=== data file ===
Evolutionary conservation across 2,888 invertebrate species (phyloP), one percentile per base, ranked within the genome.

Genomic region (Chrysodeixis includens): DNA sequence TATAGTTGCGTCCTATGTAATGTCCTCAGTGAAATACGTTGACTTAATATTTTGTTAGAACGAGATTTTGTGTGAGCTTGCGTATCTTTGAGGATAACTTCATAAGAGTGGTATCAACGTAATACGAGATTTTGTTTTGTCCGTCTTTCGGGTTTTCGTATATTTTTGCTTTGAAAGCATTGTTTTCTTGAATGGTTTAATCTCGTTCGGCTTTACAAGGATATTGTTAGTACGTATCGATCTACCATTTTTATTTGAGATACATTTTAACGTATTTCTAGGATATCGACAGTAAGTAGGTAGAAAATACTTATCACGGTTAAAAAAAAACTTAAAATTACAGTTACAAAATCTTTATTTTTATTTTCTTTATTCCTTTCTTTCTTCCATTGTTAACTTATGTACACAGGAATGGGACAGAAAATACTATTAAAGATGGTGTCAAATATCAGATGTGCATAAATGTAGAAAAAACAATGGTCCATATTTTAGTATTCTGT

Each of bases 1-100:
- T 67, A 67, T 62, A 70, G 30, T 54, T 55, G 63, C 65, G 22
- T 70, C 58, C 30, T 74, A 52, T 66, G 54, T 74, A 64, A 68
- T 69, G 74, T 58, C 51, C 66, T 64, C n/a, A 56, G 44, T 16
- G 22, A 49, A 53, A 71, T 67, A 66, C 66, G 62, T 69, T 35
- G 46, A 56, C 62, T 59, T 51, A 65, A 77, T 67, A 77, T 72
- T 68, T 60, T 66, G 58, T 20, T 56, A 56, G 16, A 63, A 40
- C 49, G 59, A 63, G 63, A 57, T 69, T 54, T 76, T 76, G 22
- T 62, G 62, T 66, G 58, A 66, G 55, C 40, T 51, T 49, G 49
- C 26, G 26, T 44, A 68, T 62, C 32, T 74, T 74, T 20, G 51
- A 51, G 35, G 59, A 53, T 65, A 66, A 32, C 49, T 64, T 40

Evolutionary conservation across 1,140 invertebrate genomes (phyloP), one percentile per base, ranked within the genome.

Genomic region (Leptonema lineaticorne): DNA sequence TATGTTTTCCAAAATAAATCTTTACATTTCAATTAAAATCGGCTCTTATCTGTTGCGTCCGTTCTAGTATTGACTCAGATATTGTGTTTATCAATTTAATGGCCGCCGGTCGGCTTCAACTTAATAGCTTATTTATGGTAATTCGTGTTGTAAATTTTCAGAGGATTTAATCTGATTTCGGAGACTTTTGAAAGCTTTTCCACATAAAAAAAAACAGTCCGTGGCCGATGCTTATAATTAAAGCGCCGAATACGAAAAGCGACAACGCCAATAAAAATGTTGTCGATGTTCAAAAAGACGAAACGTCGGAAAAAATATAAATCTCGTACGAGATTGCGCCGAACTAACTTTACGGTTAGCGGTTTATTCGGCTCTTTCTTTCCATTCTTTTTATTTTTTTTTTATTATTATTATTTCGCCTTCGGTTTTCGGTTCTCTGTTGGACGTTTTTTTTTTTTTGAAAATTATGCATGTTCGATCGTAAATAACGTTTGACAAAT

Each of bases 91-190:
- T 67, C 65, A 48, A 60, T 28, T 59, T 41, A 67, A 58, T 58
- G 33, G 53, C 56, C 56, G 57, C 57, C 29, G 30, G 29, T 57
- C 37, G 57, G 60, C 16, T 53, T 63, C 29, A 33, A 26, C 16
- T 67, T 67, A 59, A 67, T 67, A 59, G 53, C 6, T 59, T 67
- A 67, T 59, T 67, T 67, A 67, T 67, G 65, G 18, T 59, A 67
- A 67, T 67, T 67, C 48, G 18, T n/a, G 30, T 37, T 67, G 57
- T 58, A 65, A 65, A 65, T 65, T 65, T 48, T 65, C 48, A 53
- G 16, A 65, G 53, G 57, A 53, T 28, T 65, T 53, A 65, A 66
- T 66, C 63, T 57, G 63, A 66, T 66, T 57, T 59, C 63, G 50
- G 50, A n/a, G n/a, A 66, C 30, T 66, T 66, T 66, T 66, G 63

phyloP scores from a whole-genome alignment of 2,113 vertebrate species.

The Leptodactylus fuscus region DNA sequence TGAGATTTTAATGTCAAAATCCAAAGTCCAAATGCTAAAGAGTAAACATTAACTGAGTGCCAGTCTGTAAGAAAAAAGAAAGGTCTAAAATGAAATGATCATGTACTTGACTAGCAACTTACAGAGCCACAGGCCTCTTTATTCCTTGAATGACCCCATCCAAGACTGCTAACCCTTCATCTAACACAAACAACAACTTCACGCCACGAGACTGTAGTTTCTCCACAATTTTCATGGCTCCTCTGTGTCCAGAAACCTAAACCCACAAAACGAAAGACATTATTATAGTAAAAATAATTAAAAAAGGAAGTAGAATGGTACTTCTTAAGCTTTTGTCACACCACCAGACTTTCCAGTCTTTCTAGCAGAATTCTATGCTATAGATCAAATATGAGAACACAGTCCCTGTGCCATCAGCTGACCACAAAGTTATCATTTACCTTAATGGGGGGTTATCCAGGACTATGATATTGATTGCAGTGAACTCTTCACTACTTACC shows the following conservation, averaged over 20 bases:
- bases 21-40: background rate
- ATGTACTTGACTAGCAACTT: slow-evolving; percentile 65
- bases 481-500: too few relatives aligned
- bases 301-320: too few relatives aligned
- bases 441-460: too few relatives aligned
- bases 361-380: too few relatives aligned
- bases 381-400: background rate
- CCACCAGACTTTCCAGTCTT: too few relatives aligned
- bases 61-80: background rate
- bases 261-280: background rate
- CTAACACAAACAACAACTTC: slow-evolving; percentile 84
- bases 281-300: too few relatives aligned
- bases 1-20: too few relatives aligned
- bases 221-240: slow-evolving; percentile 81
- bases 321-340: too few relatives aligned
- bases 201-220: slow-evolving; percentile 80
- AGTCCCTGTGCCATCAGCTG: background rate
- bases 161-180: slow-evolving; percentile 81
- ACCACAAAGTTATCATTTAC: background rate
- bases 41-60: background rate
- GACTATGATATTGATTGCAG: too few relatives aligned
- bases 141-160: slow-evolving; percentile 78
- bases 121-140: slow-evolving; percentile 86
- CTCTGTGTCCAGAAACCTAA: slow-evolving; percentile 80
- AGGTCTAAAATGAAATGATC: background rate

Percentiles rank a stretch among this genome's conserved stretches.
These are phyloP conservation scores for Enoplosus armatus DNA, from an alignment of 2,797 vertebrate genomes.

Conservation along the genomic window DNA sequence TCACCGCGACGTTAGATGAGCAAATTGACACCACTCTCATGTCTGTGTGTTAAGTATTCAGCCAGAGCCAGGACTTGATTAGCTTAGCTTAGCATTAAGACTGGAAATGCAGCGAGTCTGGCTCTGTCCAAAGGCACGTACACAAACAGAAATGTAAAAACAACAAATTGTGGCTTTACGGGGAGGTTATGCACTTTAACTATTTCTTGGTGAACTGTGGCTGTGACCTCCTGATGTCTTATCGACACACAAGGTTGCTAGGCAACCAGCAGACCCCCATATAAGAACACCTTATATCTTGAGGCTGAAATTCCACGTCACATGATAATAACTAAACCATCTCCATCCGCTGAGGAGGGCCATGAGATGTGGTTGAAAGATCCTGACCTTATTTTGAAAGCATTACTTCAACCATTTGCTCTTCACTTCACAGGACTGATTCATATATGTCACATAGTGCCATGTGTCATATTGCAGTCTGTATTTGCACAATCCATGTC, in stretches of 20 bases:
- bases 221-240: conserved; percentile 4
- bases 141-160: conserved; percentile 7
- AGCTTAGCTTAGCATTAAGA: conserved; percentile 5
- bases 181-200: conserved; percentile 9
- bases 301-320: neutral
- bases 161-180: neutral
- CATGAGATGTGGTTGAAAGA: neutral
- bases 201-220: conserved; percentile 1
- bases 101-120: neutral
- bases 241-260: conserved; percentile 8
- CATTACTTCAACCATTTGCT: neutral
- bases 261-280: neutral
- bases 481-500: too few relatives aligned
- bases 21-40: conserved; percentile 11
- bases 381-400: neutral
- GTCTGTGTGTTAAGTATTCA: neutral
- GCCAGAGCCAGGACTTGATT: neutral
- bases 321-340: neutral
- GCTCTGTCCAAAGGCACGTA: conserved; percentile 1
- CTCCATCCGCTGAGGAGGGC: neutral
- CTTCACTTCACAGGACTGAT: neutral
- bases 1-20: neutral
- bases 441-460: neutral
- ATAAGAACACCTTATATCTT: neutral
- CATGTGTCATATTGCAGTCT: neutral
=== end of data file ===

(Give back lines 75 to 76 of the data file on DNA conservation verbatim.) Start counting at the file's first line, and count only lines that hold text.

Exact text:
- GCTCTGTCCAAAGGCACGTA: conserved; percentile 1
- CTCCATCCGCTGAGGAGGGC: neutral